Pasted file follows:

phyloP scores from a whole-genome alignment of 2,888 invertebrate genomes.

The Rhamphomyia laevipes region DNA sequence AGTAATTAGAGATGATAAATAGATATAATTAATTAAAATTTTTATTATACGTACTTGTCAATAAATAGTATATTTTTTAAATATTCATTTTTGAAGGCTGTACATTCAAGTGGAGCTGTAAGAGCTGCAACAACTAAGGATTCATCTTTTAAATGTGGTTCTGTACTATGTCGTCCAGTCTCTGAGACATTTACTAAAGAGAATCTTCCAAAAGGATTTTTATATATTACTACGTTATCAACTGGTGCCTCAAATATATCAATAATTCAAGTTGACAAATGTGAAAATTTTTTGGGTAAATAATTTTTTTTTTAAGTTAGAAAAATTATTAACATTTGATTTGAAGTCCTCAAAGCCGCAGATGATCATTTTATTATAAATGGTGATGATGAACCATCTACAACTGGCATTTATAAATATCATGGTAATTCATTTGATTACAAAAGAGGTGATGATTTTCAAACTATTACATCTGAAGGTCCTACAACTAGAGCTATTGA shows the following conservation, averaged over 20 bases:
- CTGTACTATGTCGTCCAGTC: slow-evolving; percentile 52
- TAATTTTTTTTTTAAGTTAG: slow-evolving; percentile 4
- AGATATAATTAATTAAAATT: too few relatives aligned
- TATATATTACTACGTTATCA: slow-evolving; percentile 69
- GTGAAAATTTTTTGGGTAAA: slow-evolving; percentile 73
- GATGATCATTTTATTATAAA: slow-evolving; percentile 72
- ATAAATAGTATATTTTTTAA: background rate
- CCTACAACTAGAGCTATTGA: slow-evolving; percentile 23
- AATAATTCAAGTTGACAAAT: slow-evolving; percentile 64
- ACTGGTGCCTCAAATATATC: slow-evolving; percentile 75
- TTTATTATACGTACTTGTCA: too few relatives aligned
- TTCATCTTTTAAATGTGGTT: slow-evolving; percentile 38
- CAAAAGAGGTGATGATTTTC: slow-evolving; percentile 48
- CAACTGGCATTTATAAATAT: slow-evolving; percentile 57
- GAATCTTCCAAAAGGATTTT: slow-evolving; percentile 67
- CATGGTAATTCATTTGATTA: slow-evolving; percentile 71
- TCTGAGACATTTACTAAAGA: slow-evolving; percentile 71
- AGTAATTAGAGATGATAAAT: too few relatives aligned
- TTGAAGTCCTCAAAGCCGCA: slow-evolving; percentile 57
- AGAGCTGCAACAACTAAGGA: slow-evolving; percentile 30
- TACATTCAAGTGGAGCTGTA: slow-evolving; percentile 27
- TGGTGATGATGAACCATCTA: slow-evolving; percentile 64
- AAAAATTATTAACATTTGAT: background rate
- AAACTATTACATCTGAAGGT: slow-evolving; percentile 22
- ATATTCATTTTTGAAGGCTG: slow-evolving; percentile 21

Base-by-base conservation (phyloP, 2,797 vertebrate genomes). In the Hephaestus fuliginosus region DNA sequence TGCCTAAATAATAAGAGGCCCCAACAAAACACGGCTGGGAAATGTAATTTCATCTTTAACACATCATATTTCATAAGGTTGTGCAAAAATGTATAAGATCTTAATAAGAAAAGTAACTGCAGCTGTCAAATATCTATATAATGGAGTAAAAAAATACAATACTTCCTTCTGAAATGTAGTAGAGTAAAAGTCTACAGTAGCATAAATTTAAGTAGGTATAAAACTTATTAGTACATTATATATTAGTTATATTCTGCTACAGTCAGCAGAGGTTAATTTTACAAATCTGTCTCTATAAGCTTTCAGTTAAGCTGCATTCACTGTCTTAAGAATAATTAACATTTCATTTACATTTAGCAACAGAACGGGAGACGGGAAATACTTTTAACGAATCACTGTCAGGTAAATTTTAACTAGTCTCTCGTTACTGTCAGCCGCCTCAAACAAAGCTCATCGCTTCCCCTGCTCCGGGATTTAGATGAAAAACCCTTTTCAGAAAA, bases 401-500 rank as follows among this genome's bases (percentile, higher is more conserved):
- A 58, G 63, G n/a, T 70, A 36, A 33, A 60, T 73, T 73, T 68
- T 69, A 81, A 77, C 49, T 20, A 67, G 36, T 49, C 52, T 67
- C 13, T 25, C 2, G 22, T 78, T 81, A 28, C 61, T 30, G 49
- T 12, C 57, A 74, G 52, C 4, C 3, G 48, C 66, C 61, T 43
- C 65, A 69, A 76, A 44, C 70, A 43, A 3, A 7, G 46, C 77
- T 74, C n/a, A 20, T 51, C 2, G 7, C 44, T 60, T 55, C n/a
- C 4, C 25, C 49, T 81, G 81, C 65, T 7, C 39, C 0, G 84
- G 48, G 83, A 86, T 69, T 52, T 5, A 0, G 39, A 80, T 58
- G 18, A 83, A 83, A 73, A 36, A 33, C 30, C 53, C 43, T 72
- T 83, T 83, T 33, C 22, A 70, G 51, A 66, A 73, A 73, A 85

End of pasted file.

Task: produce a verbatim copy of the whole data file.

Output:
phyloP scores from a whole-genome alignment of 2,888 invertebrate genomes.

The Rhamphomyia laevipes region DNA sequence AGTAATTAGAGATGATAAATAGATATAATTAATTAAAATTTTTATTATACGTACTTGTCAATAAATAGTATATTTTTTAAATATTCATTTTTGAAGGCTGTACATTCAAGTGGAGCTGTAAGAGCTGCAACAACTAAGGATTCATCTTTTAAATGTGGTTCTGTACTATGTCGTCCAGTCTCTGAGACATTTACTAAAGAGAATCTTCCAAAAGGATTTTTATATATTACTACGTTATCAACTGGTGCCTCAAATATATCAATAATTCAAGTTGACAAATGTGAAAATTTTTTGGGTAAATAATTTTTTTTTTAAGTTAGAAAAATTATTAACATTTGATTTGAAGTCCTCAAAGCCGCAGATGATCATTTTATTATAAATGGTGATGATGAACCATCTACAACTGGCATTTATAAATATCATGGTAATTCATTTGATTACAAAAGAGGTGATGATTTTCAAACTATTACATCTGAAGGTCCTACAACTAGAGCTATTGA shows the following conservation, averaged over 20 bases:
- CTGTACTATGTCGTCCAGTC: slow-evolving; percentile 52
- TAATTTTTTTTTTAAGTTAG: slow-evolving; percentile 4
- AGATATAATTAATTAAAATT: too few relatives aligned
- TATATATTACTACGTTATCA: slow-evolving; percentile 69
- GTGAAAATTTTTTGGGTAAA: slow-evolving; percentile 73
- GATGATCATTTTATTATAAA: slow-evolving; percentile 72
- ATAAATAGTATATTTTTTAA: background rate
- CCTACAACTAGAGCTATTGA: slow-evolving; percentile 23
- AATAATTCAAGTTGACAAAT: slow-evolving; percentile 64
- ACTGGTGCCTCAAATATATC: slow-evolving; percentile 75
- TTTATTATACGTACTTGTCA: too few relatives aligned
- TTCATCTTTTAAATGTGGTT: slow-evolving; percentile 38
- CAAAAGAGGTGATGATTTTC: slow-evolving; percentile 48
- CAACTGGCATTTATAAATAT: slow-evolving; percentile 57
- GAATCTTCCAAAAGGATTTT: slow-evolving; percentile 67
- CATGGTAATTCATTTGATTA: slow-evolving; percentile 71
- TCTGAGACATTTACTAAAGA: slow-evolving; percentile 71
- AGTAATTAGAGATGATAAAT: too few relatives aligned
- TTGAAGTCCTCAAAGCCGCA: slow-evolving; percentile 57
- AGAGCTGCAACAACTAAGGA: slow-evolving; percentile 30
- TACATTCAAGTGGAGCTGTA: slow-evolving; percentile 27
- TGGTGATGATGAACCATCTA: slow-evolving; percentile 64
- AAAAATTATTAACATTTGAT: background rate
- AAACTATTACATCTGAAGGT: slow-evolving; percentile 22
- ATATTCATTTTTGAAGGCTG: slow-evolving; percentile 21

Base-by-base conservation (phyloP, 2,797 vertebrate genomes). In the Hephaestus fuliginosus region DNA sequence TGCCTAAATAATAAGAGGCCCCAACAAAACACGGCTGGGAAATGTAATTTCATCTTTAACACATCATATTTCATAAGGTTGTGCAAAAATGTATAAGATCTTAATAAGAAAAGTAACTGCAGCTGTCAAATATCTATATAATGGAGTAAAAAAATACAATACTTCCTTCTGAAATGTAGTAGAGTAAAAGTCTACAGTAGCATAAATTTAAGTAGGTATAAAACTTATTAGTACATTATATATTAGTTATATTCTGCTACAGTCAGCAGAGGTTAATTTTACAAATCTGTCTCTATAAGCTTTCAGTTAAGCTGCATTCACTGTCTTAAGAATAATTAACATTTCATTTACATTTAGCAACAGAACGGGAGACGGGAAATACTTTTAACGAATCACTGTCAGGTAAATTTTAACTAGTCTCTCGTTACTGTCAGCCGCCTCAAACAAAGCTCATCGCTTCCCCTGCTCCGGGATTTAGATGAAAAACCCTTTTCAGAAAA, bases 401-500 rank as follows among this genome's bases (percentile, higher is more conserved):
- A 58, G 63, G n/a, T 70, A 36, A 33, A 60, T 73, T 73, T 68
- T 69, A 81, A 77, C 49, T 20, A 67, G 36, T 49, C 52, T 67
- C 13, T 25, C 2, G 22, T 78, T 81, A 28, C 61, T 30, G 49
- T 12, C 57, A 74, G 52, C 4, C 3, G 48, C 66, C 61, T 43
- C 65, A 69, A 76, A 44, C 70, A 43, A 3, A 7, G 46, C 77
- T 74, C n/a, A 20, T 51, C 2, G 7, C 44, T 60, T 55, C n/a
- C 4, C 25, C 49, T 81, G 81, C 65, T 7, C 39, C 0, G 84
- G 48, G 83, A 86, T 69, T 52, T 5, A 0, G 39, A 80, T 58
- G 18, A 83, A 83, A 73, A 36, A 33, C 30, C 53, C 43, T 72
- T 83, T 83, T 33, C 22, A 70, G 51, A 66, A 73, A 73, A 85